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Encyclopedia > Kenorland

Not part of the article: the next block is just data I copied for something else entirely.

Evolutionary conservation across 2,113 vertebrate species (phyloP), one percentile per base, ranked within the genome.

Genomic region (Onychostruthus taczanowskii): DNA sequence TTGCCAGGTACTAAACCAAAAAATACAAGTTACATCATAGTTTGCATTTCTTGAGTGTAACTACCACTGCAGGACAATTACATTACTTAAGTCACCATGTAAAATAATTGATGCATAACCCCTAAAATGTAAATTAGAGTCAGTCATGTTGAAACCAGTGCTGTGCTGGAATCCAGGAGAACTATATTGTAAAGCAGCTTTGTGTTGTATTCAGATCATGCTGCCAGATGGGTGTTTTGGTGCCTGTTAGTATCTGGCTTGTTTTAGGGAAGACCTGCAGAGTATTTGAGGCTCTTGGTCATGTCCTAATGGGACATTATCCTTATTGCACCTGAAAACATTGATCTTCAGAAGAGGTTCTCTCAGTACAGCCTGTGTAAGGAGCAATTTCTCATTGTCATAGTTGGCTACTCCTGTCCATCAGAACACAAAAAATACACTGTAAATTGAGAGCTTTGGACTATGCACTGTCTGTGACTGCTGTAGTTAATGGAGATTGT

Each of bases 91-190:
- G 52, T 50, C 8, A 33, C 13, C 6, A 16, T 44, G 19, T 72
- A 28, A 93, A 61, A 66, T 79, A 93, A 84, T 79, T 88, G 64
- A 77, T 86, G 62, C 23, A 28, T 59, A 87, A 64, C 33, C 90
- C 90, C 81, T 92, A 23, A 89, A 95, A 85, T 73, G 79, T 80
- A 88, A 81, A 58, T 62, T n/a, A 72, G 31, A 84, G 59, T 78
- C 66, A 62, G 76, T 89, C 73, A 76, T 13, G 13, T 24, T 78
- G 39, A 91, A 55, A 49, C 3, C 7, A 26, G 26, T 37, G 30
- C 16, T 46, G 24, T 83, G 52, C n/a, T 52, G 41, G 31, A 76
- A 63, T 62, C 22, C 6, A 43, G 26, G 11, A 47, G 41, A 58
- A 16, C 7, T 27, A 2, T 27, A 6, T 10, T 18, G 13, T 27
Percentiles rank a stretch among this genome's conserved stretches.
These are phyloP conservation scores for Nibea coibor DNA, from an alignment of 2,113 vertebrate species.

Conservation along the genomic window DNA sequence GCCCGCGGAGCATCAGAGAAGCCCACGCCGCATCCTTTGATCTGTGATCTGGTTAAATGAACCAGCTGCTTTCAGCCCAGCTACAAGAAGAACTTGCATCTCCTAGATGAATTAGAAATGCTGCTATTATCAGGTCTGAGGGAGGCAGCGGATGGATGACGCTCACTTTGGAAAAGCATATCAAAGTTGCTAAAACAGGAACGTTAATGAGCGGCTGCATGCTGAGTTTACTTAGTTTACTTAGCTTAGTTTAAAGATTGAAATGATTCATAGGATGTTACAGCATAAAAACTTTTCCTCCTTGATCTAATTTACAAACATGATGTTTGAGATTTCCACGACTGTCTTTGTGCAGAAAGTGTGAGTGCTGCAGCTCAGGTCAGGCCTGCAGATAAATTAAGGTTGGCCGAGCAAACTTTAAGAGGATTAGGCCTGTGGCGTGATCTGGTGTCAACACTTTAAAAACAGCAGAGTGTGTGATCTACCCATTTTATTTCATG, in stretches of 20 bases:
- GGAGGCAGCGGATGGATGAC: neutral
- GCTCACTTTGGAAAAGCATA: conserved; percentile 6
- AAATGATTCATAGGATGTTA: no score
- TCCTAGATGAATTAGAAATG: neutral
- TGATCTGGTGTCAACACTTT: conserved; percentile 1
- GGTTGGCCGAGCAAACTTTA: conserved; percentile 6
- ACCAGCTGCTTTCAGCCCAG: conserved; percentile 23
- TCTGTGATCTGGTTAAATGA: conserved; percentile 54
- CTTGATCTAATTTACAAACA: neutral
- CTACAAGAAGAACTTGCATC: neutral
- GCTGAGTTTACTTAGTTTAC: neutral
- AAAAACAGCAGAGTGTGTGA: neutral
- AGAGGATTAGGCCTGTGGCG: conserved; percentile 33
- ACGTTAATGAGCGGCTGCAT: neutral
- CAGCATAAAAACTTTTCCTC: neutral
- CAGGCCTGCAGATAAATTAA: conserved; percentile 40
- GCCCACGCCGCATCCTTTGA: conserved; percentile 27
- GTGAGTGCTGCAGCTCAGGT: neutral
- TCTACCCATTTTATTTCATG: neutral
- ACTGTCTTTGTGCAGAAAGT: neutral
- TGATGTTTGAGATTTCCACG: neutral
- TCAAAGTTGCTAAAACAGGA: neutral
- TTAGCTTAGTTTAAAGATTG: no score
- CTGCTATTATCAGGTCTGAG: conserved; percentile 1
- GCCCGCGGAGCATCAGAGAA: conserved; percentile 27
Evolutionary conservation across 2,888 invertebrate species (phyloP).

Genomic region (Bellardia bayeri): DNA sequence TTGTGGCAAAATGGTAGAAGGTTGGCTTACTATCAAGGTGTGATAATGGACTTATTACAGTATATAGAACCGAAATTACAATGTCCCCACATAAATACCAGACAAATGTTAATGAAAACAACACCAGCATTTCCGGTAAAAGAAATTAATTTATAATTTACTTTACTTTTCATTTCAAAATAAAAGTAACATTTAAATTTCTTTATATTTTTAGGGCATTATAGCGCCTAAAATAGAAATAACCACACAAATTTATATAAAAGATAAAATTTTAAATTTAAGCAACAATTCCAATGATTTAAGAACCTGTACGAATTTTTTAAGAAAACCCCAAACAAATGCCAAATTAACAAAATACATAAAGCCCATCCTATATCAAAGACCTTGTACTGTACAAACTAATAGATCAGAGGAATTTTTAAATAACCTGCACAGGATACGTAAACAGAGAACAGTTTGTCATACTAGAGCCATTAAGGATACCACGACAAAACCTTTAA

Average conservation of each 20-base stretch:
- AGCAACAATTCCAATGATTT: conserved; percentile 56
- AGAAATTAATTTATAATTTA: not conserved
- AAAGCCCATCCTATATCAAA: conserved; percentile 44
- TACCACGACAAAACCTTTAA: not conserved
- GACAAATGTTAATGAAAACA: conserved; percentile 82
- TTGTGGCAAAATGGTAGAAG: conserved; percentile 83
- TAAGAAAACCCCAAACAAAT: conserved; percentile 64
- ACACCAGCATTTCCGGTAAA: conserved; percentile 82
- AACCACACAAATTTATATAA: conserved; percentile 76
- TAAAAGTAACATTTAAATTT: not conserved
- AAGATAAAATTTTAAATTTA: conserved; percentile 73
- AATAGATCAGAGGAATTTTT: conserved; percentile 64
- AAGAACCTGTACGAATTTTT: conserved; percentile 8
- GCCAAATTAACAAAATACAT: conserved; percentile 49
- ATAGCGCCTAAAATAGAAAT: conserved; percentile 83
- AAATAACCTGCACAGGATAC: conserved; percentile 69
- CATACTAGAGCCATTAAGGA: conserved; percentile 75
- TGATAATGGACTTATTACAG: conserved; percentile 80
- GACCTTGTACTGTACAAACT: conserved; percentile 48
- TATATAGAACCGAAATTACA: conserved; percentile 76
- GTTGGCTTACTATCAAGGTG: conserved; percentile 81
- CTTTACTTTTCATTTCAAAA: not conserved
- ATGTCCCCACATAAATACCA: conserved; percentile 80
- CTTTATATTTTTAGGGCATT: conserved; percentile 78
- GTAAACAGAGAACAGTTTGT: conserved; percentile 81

Kenorland was one of the earliest supercontinents found on Earth. It was formed during the Neoarchaean Era ~2.7 billion years ago by the accretion of Neoarchaean sanukitoid cratons and the formation of new continental crust. It comprised the Laurentia, Baltica, Australia, and Kalahari cratons. Tectonic magma-plume rifting began to occur between 2.48 to 2.45 Ga. The protracted breakup of Kenorland during the Late Neoarchaean and early Paleoproterozoic Era 2.48 to 2.10 Ga, during the Siderian and Rhyacian periods, is manifested by mafic dykes and sedimentary rift-basins on many continents. On early Earth, this type of bimodal deep mantle plume rifting is thought to have been common in Hadean, Archaean and Neoarchaean crust and continent formation, but the geological time period surrounding the break up of Kenorland is thought by most geologists to be the beginning of the transition point to the subsequent two-layer core-mantle plate tectonics convection theory that is commonly accepted today. In geology, a supercontinent is a land mass comprising more than one continental core, or craton. ... The Archean is a geologic eon; it is a somewhat antiquated term for the time span between 2500 million years before the present and 3800 million years before the present. ... A geologic era is a subdivision of geologic time that is a separate classification that divides the Phanerozoic Eon into three parts timeframes. ... A craton is an old and stable part of the continental crust that has survived the merging and splitting of continents and supercontinents for at least 500 million years. ... North American craton. ... Baltica is the craton beneath northwestern Eurasia. ... The Kalahari Desert is a large, arid to semi-arid sandy area in southern Africa that covers about 500,000 km². It covers 70% of Botswana, and parts of Zimbabwe, Namibia and South Africa. ... A craton is an old and stable part of the continental crust that has survived the merging and splitting of continents and supercontinents for at least 500 million years. ... Magma is molten rock located beneath the surface of the Earth (or any other rocky planet), and which often collects in a magma chamber. ... The Archean (Archaean; previously known as the Archaeozoic or Archeozoic) is a geologic eon that refers to the time before the Proterozoic, 2500 Ma (million years ago). ... In geology, the Proterozoic is an eon prior to the first abundant complex life on Earth. ... The Siderian (from Greek sideros, iron) is the first geologic period in the Paleoproterozoic Era and lasted from 2500 million years ago to 2300 million years ago. ... From the GeoWhen Database: Rhyacian Period From 2300 +/- 0 To 2050 +/- 0 Ma Start Defined By: Fixed Date End Defined By: Fixed Date Start Based On: Gradstein, Ogg, Smith, et. ... In geology, mafic minerals and rocks are silicate minerals, magmas, and volcanic and intrusive igneous rocks that have relatively high concentrations of the heavier elements. ... Dyke (normal International spelling) or Dike (normal American spelling) can mean several things: A dyke / dike is a long wall built to keep out the sea or enclose land. ... Two types of sedimentary rock: limey shale overlaid by limestone. ... The name Hadean refers to the geologic period before 3800 million years ago (mya). ... The Archean is a geologic eon; it is a somewhat antiquated term for the time span between 2500 million years before the present and 3800 million years before the present. ... The Archean (Archaean; previously known as the Archaeozoic or Archeozoic) is a geologic eon that refers to the time before the Proterozoic, 2500 Ma (million years ago). ... Bridge across the Álfagjá rift valley in southwest Iceland, the boundary of the Eurasian and North American continental tectonic plates. ...